Western Region SNAP-Ed Evaluation Framework: A Social-Ecological Approach to Evaluating Low-Income Nutrition Education and Obesity Prevention State Plans
Tuesday, November 3, 2015
: 2:45 p.m. - 3:00 p.m.
INTRODUCTION: SNAP-Education (SNAP-Ed), the nutrition education arm of the Supplemental Nutrition Assistance Program, aims to increase the likelihood that SNAP eligible households make healthy diet and physical activity choices within a limited budget. As a result of the Healthy, Hunger-Free Kids Act of 2010, changes in policies, systems, and environments (PSEs) were to be layered on top of direct nutrition education and marketing to enable healthy behaviors. State SNAP agencies, Land Grant University Cooperative Extensions, other universities, public health agencies, and diverse non-profit organizations work collaboratively to plan, implement and evaluate SNAP-Ed projects that accelerate large-scale improvements in healthy eating, physical activity and obesity prevention. APPROACHES: From 2013-2014, the Food and Nutrition Services Western Regional Office collaborated with multiple agencies to develop a set of evaluation logic models resulting in 51 outcome and impact indicators. The Framework reflects national SNAP-Ed guiding principles and the social-ecological model. Eight Western SNAP-Ed programs piloted the Framework to track and report outcomes for over 1.5 million individuals served. RESULTS: Aggregated results across Western states for 2014 show 923 PSE changes were adopted to improve access and appeal for healthful eating and physical activity in low-resource settings. Additional findings and other channels in which the new PSE emphasis is projected for the future will be presented. DISCUSSION: The Western Region SNAP-Ed Nutrition, Physical Activity, and Obesity Prevention Evaluation Framework fills a need in SNAP-Ed for a comprehensive reporting process for low-income nutrition education and obesity prevention activities. The Framework demonstrates the potential for SNAP-Ed agencies to consistently track outcomes and speak to stakeholders and funders with a unified voice.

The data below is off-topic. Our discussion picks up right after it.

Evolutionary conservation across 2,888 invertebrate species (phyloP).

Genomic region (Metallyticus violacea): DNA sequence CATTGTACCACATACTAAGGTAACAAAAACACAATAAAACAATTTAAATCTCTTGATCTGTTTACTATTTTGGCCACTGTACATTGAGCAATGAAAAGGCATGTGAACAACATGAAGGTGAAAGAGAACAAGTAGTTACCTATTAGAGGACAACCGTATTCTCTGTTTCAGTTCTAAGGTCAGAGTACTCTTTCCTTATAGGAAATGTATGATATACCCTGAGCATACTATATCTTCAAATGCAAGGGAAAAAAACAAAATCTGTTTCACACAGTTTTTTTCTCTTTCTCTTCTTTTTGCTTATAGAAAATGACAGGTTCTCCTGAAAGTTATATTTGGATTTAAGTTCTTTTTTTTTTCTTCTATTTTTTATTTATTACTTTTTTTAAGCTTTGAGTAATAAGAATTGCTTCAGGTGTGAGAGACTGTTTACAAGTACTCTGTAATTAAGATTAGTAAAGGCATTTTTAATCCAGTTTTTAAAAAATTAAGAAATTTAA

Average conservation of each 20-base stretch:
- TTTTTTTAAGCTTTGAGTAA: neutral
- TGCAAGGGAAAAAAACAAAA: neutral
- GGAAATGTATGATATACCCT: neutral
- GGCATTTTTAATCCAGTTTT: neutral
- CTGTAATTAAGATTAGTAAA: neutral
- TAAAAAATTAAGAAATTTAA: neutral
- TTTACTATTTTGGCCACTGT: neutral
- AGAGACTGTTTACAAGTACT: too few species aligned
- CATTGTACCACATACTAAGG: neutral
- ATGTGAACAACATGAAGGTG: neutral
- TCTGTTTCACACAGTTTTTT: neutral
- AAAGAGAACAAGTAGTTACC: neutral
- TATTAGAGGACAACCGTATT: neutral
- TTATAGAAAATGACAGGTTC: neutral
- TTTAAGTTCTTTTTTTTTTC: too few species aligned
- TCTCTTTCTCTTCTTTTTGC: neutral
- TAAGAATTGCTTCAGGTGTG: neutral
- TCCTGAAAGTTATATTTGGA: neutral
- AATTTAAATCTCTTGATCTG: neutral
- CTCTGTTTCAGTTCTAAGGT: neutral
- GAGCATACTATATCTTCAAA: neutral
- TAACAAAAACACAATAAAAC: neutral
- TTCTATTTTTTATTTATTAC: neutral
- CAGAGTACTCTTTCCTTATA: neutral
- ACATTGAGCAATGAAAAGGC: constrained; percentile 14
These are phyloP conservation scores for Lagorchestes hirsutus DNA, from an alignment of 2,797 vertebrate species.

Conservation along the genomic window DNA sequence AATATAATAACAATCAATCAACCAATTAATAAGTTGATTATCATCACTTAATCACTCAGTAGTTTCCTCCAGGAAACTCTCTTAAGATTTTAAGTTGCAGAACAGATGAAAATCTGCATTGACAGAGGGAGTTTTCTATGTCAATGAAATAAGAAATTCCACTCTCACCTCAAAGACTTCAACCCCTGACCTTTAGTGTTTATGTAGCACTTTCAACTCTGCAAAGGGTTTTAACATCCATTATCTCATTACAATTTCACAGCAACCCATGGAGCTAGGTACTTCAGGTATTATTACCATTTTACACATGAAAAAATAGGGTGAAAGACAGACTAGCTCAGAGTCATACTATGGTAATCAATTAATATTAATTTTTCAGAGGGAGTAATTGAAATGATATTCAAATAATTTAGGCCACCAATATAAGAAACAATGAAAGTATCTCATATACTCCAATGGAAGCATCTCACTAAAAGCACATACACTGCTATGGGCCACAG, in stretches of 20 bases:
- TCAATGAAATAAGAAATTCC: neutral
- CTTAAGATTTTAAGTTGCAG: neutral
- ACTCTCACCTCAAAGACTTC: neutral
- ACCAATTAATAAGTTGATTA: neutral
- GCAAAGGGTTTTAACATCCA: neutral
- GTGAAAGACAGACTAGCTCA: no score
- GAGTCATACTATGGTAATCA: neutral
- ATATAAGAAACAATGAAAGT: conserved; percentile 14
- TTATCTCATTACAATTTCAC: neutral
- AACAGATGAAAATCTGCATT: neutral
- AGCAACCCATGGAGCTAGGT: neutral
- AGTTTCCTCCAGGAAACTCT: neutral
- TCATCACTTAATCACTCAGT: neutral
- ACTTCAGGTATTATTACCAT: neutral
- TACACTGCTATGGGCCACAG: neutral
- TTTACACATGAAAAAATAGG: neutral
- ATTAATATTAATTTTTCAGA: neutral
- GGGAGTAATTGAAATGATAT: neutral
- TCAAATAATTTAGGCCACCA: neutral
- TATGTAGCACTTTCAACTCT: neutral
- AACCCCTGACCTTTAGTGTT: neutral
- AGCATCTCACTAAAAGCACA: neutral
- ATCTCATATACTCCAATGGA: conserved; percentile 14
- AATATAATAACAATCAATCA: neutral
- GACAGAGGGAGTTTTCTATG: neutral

Assessment of individual and community needs for health education
Conduct evaluation related to programs, research, and other areas of practice
Planning of health education strategies, interventions, and programs
Systems thinking models (conceptual and theoretical models), applications related to public health
Identify common evaluation indicators for SNAP-Ed effectiveness using comprehensive public health approaches
Assess options for measuring and reporting outcomes for multi-level SNAP-Ed interventions that include direct nutrition education, marketing, and community and public health approaches
Keyword(s): Evaluation, Nutrition
Presenting author's disclosure statement:
Qualified on the content I am responsible for because: I am the SNAP Team Lead for Food Security and Obesity Prevention in the Western Region of the Food and Nutrition Service Region. I oversee nutrition assistance initiatives, including SNAP-Ed and SNAP Outreach, for nine States in the Western United States. I have 10+ years' experience in planning and evaluating low-income health promotion and human services programs at the national, regional, and local levels.
Any relevant financial relationships? No
I agree to comply with the American Public Health Association Conflict of Interest and Commercial Support Guidelines,
and to disclose to the participants any off-label or experimental uses of a commercial product or service discussed
in my presentation.